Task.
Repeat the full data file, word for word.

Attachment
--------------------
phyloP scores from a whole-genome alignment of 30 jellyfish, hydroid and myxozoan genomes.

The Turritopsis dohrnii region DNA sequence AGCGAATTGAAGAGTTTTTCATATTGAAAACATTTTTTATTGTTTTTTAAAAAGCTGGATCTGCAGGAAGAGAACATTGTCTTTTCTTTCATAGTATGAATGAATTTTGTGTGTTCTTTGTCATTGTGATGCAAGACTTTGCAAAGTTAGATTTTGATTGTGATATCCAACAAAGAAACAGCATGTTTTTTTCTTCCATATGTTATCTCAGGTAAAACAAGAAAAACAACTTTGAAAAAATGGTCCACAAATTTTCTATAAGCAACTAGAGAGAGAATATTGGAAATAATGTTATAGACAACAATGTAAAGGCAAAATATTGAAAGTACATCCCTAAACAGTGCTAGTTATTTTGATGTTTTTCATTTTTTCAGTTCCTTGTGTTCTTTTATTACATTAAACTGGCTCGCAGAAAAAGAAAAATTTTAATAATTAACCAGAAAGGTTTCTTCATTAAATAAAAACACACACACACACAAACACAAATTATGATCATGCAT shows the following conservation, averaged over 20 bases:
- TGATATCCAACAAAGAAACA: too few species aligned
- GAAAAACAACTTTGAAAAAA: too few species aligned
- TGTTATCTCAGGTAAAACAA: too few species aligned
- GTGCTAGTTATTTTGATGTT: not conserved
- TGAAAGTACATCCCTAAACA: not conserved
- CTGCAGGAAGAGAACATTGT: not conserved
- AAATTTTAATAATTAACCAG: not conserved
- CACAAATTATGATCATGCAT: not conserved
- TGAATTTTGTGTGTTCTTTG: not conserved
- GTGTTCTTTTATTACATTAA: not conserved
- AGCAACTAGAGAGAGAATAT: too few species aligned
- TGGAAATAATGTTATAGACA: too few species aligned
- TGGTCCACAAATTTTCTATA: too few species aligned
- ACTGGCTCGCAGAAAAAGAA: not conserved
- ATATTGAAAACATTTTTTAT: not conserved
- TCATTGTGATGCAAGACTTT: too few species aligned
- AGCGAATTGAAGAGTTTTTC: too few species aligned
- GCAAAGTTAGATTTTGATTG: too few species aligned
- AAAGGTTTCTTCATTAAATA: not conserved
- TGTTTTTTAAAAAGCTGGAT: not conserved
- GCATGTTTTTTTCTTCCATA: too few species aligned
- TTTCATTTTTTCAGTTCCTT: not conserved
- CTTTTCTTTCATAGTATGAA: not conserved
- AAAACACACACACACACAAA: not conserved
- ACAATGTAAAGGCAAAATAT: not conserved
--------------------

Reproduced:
phyloP scores from a whole-genome alignment of 30 jellyfish, hydroid and myxozoan genomes.

The Turritopsis dohrnii region DNA sequence AGCGAATTGAAGAGTTTTTCATATTGAAAACATTTTTTATTGTTTTTTAAAAAGCTGGATCTGCAGGAAGAGAACATTGTCTTTTCTTTCATAGTATGAATGAATTTTGTGTGTTCTTTGTCATTGTGATGCAAGACTTTGCAAAGTTAGATTTTGATTGTGATATCCAACAAAGAAACAGCATGTTTTTTTCTTCCATATGTTATCTCAGGTAAAACAAGAAAAACAACTTTGAAAAAATGGTCCACAAATTTTCTATAAGCAACTAGAGAGAGAATATTGGAAATAATGTTATAGACAACAATGTAAAGGCAAAATATTGAAAGTACATCCCTAAACAGTGCTAGTTATTTTGATGTTTTTCATTTTTTCAGTTCCTTGTGTTCTTTTATTACATTAAACTGGCTCGCAGAAAAAGAAAAATTTTAATAATTAACCAGAAAGGTTTCTTCATTAAATAAAAACACACACACACACAAACACAAATTATGATCATGCAT shows the following conservation, averaged over 20 bases:
- TGATATCCAACAAAGAAACA: too few species aligned
- GAAAAACAACTTTGAAAAAA: too few species aligned
- TGTTATCTCAGGTAAAACAA: too few species aligned
- GTGCTAGTTATTTTGATGTT: not conserved
- TGAAAGTACATCCCTAAACA: not conserved
- CTGCAGGAAGAGAACATTGT: not conserved
- AAATTTTAATAATTAACCAG: not conserved
- CACAAATTATGATCATGCAT: not conserved
- TGAATTTTGTGTGTTCTTTG: not conserved
- GTGTTCTTTTATTACATTAA: not conserved
- AGCAACTAGAGAGAGAATAT: too few species aligned
- TGGAAATAATGTTATAGACA: too few species aligned
- TGGTCCACAAATTTTCTATA: too few species aligned
- ACTGGCTCGCAGAAAAAGAA: not conserved
- ATATTGAAAACATTTTTTAT: not conserved
- TCATTGTGATGCAAGACTTT: too few species aligned
- AGCGAATTGAAGAGTTTTTC: too few species aligned
- GCAAAGTTAGATTTTGATTG: too few species aligned
- AAAGGTTTCTTCATTAAATA: not conserved
- TGTTTTTTAAAAAGCTGGAT: not conserved
- GCATGTTTTTTTCTTCCATA: too few species aligned
- TTTCATTTTTTCAGTTCCTT: not conserved
- CTTTTCTTTCATAGTATGAA: not conserved
- AAAACACACACACACACAAA: not conserved
- ACAATGTAAAGGCAAAATAT: not conserved